The Canadian Football League is at an intriguing point in its history. Perhaps more than any other time, the dream of a tenth team seems more likely than ever. The question now is, where? Do we know the division, the East division, the question is either Halifax, Nova Scotia, or Quebec City, Quebec. The correct answer is both, but in terms of where should be the priority, that’s what we’re going to explore.
The case for Halifax
Randy Ambrosie’s tenure as CFL commissioner has been characterized by (amongst other things) a desire and determination to bring an expansion team to Halifax. Since an ownership group was founded in 2018, there has been stadium proposals, and regular-season CFL games played in New Brunswick and Halifax. There has even been the idea thrown around of having an expansion CFL team play in a temporary stadium to get the team off the ground. One thing is evidently clear, the CFL desperately wants to put an expansion team in Atlantic Canada.
The last two CFL games played in Atlantic Canada have been successful in selling tickets and generating interest, and from that 2022 Touchdown Atlantic game, over $12 million was generated in economic benefit. The CFL wants to put a team in Nova Scotia, and there are clearly economic incentives for the province and the city of Halifax.
We’ve seen with the IIHF World Juniors, HFX Wanderers and the U Sports basketball championships that Halifax is indeed a viable sports market with a lot of upside. If the CFL can get involved now, the potential upside in team support is huge!
The Atlantic Schooners first came to life as a potential expansion team in 1983, but by 1984 the team was dead because of an inability to reach a deal on a stadium. It’s been nearly forty years, and we are no further forward than we were initially – the CFL is still just chasing the Halifax dragon.
The latest stadium proposal submitted to the City of Halifax became a casualty of COIVD-19 and according to latest reports, the ownership group involved – Schooners Sports and Entertainment are stepping away from the Halifax expansion project. The Schooners have just not been able to catch a break, perhaps this team is just destined to never play a down? The CFL has other options, it doesn’t have to focus so hardly on what appears to be a failed venture. Randy Ambrosie is already associated with a cancelled season and a labour stoppage, a failed expansion bid that he has been incredibly vocal about would be yet another big blow to his reign as commissioner – he and the league need to move on.
S. 2 Ep. 13 – The Final Is Set – FC13 Podcast
The case for Quebec City
Despite not having a CFL team, there are few Canadian cities that can boast a football tradition and culture that trumps what La Vieille Capitale has. Quebec City Laval University has been running a football program since 1996, and in that time Laval Rouge et Or have won eleven Vanier Cups, sixteen conference titles and have consistently been the best-attended team in Canadian collegiate football. It’s not uncommon for games against Montreal to reach close to 20,000 fans in attendance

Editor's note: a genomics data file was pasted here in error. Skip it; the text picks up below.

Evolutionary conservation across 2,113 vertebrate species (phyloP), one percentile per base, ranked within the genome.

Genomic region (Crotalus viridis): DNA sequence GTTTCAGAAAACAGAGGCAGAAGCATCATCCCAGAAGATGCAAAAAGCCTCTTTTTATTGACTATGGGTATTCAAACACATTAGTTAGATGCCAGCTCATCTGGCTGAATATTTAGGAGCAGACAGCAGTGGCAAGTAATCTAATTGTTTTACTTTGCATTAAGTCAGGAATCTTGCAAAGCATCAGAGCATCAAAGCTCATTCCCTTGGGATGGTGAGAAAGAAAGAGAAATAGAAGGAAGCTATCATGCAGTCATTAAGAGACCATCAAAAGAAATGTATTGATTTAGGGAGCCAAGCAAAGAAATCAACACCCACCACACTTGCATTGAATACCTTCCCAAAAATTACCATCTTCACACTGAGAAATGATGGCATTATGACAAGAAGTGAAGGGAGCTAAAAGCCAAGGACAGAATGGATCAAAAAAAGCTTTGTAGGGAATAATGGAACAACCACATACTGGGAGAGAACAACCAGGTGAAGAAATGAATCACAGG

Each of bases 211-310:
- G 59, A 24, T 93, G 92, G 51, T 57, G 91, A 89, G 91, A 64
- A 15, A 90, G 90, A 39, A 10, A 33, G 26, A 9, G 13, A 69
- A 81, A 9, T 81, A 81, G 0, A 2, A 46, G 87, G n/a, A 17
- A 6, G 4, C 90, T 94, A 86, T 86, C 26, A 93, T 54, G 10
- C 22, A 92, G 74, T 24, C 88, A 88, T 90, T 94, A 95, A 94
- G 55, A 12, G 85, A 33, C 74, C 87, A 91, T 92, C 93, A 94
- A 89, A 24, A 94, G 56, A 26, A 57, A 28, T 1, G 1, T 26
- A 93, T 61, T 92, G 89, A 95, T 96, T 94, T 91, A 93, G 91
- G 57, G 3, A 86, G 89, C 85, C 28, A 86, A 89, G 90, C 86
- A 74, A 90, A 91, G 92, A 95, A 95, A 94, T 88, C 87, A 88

The biggest roadblock in the past has been that the Montreal Alouettes exclusively own the rights to the CFL in the province. Meaning that the ALS would need to be on board with a second team in the province. Quebec based Telecommunications billionaire Pierre Karl Péladeau seems open to the idea of a Quebec City team, and team GM Danny Maciocia also believes that a Quebec City team can work. There has never been more forward momentum for putting a team in Quebec, now is the time for action.
The case against Quebec City
Quebec City is much more francophone than Montreal, and this combined with its small market size has seen professional sports leave the city before – with the Quebec Nordiques only lasting sixteen years as an NHL franchise. The CFL is a very anglophone institution and has struggled to get a foot hold in Quebec City. In 2015, a game between the Ottawa Redblacks and Montreal Alouettes only had 4,778 in attendance, significantly below what Laval gets for U Sports games.
Laval is also a huge stumbling block. The college football team isn’t keen on sharing a stadium and no longer having a monopoly on football in the city. Furthermore, significant renovation would be needed for PEPS stadium RFK to host CFL games. The only other option would be to build a new stadium, and it’s unknown at this point how feasible that is
Both cities have similar challenges, with a stadium being the biggest obstacle in both cases. Not much can be done about PEPS as it stands unless Laval agree to big renovations and sharing a stadium. Meanwhile in Halifax, there have been more positive talks about using a college stadium (likely, Saint Mary’s Huskies Stadium) as a temporary stadium to get a team up and running.
The CFL has invested a lot of time into Atlantic Canada, it seems unlikely that they’ll turn back now – Randy Ambrosie seems desperate to get at least one expansion team. Halifax is the more likely candidate at this point, but once we get that elusive tenth team, there’s no reason why we can immediately start targeting Quebec City as the eleventh team. Because after all, is it really the CFL if the schedule isn’t unbalanced?
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